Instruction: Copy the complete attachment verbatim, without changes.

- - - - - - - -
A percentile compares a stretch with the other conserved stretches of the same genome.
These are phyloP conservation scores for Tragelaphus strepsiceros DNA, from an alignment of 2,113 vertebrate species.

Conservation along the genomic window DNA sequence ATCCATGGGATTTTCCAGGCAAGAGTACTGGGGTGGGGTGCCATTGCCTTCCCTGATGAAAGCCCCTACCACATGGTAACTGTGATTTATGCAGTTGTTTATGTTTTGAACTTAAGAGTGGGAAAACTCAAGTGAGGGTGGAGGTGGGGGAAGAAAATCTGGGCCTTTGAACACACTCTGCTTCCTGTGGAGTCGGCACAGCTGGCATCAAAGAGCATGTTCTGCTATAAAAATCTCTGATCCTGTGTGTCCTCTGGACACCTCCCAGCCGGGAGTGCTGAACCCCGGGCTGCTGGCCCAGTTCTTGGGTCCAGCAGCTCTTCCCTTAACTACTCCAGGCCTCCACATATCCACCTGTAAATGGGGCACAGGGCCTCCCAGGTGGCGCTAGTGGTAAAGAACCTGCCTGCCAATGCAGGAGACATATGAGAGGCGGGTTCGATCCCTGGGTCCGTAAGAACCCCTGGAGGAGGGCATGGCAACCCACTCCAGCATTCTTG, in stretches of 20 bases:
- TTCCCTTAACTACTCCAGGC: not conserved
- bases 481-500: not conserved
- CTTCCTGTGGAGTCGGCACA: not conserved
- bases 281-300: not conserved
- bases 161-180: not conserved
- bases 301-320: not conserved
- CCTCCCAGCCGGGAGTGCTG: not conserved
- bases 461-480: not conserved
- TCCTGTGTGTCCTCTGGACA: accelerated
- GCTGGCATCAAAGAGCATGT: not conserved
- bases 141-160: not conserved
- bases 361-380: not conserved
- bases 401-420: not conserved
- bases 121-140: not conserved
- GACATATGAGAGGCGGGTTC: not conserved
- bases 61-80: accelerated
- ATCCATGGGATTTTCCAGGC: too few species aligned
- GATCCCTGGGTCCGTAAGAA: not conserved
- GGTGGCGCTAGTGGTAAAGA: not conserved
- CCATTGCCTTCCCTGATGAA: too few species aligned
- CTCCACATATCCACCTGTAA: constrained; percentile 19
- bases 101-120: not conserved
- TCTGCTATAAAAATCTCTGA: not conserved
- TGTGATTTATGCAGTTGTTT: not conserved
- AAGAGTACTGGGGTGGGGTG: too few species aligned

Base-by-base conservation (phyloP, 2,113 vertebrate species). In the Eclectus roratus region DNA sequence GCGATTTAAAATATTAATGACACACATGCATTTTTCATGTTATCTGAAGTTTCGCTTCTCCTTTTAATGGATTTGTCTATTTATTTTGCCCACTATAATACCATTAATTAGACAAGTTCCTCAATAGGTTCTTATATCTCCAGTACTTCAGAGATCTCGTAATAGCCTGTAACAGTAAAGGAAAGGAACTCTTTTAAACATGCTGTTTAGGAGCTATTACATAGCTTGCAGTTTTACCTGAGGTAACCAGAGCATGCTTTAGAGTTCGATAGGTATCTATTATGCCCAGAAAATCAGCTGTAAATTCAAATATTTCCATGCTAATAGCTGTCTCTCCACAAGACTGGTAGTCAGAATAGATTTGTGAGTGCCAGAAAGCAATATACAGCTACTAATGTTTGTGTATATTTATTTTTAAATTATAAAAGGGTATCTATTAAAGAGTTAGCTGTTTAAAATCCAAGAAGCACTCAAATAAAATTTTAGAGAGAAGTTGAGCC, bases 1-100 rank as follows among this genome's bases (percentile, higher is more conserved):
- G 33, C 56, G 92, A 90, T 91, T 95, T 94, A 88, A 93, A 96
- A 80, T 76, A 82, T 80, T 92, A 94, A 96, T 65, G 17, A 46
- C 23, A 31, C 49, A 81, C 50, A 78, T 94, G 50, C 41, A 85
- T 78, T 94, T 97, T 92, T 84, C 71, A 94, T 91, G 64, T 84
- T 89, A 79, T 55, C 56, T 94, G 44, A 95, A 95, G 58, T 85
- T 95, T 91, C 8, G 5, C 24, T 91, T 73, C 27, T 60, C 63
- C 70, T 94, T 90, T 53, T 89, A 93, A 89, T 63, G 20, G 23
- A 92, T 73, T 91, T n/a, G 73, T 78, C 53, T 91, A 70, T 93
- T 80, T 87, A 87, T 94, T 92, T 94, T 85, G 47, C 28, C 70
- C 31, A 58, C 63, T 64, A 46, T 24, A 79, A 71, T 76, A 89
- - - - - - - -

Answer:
A percentile compares a stretch with the other conserved stretches of the same genome.
These are phyloP conservation scores for Tragelaphus strepsiceros DNA, from an alignment of 2,113 vertebrate species.

Conservation along the genomic window DNA sequence ATCCATGGGATTTTCCAGGCAAGAGTACTGGGGTGGGGTGCCATTGCCTTCCCTGATGAAAGCCCCTACCACATGGTAACTGTGATTTATGCAGTTGTTTATGTTTTGAACTTAAGAGTGGGAAAACTCAAGTGAGGGTGGAGGTGGGGGAAGAAAATCTGGGCCTTTGAACACACTCTGCTTCCTGTGGAGTCGGCACAGCTGGCATCAAAGAGCATGTTCTGCTATAAAAATCTCTGATCCTGTGTGTCCTCTGGACACCTCCCAGCCGGGAGTGCTGAACCCCGGGCTGCTGGCCCAGTTCTTGGGTCCAGCAGCTCTTCCCTTAACTACTCCAGGCCTCCACATATCCACCTGTAAATGGGGCACAGGGCCTCCCAGGTGGCGCTAGTGGTAAAGAACCTGCCTGCCAATGCAGGAGACATATGAGAGGCGGGTTCGATCCCTGGGTCCGTAAGAACCCCTGGAGGAGGGCATGGCAACCCACTCCAGCATTCTTG, in stretches of 20 bases:
- TTCCCTTAACTACTCCAGGC: not conserved
- bases 481-500: not conserved
- CTTCCTGTGGAGTCGGCACA: not conserved
- bases 281-300: not conserved
- bases 161-180: not conserved
- bases 301-320: not conserved
- CCTCCCAGCCGGGAGTGCTG: not conserved
- bases 461-480: not conserved
- TCCTGTGTGTCCTCTGGACA: accelerated
- GCTGGCATCAAAGAGCATGT: not conserved
- bases 141-160: not conserved
- bases 361-380: not conserved
- bases 401-420: not conserved
- bases 121-140: not conserved
- GACATATGAGAGGCGGGTTC: not conserved
- bases 61-80: accelerated
- ATCCATGGGATTTTCCAGGC: too few species aligned
- GATCCCTGGGTCCGTAAGAA: not conserved
- GGTGGCGCTAGTGGTAAAGA: not conserved
- CCATTGCCTTCCCTGATGAA: too few species aligned
- CTCCACATATCCACCTGTAA: constrained; percentile 19
- bases 101-120: not conserved
- TCTGCTATAAAAATCTCTGA: not conserved
- TGTGATTTATGCAGTTGTTT: not conserved
- AAGAGTACTGGGGTGGGGTG: too few species aligned

Base-by-base conservation (phyloP, 2,113 vertebrate species). In the Eclectus roratus region DNA sequence GCGATTTAAAATATTAATGACACACATGCATTTTTCATGTTATCTGAAGTTTCGCTTCTCCTTTTAATGGATTTGTCTATTTATTTTGCCCACTATAATACCATTAATTAGACAAGTTCCTCAATAGGTTCTTATATCTCCAGTACTTCAGAGATCTCGTAATAGCCTGTAACAGTAAAGGAAAGGAACTCTTTTAAACATGCTGTTTAGGAGCTATTACATAGCTTGCAGTTTTACCTGAGGTAACCAGAGCATGCTTTAGAGTTCGATAGGTATCTATTATGCCCAGAAAATCAGCTGTAAATTCAAATATTTCCATGCTAATAGCTGTCTCTCCACAAGACTGGTAGTCAGAATAGATTTGTGAGTGCCAGAAAGCAATATACAGCTACTAATGTTTGTGTATATTTATTTTTAAATTATAAAAGGGTATCTATTAAAGAGTTAGCTGTTTAAAATCCAAGAAGCACTCAAATAAAATTTTAGAGAGAAGTTGAGCC, bases 1-100 rank as follows among this genome's bases (percentile, higher is more conserved):
- G 33, C 56, G 92, A 90, T 91, T 95, T 94, A 88, A 93, A 96
- A 80, T 76, A 82, T 80, T 92, A 94, A 96, T 65, G 17, A 46
- C 23, A 31, C 49, A 81, C 50, A 78, T 94, G 50, C 41, A 85
- T 78, T 94, T 97, T 92, T 84, C 71, A 94, T 91, G 64, T 84
- T 89, A 79, T 55, C 56, T 94, G 44, A 95, A 95, G 58, T 85
- T 95, T 91, C 8, G 5, C 24, T 91, T 73, C 27, T 60, C 63
- C 70, T 94, T 90, T 53, T 89, A 93, A 89, T 63, G 20, G 23
- A 92, T 73, T 91, T n/a, G 73, T 78, C 53, T 91, A 70, T 93
- T 80, T 87, A 87, T 94, T 92, T 94, T 85, G 47, C 28, C 70
- C 31, A 58, C 63, T 64, A 46, T 24, A 79, A 71, T 76, A 89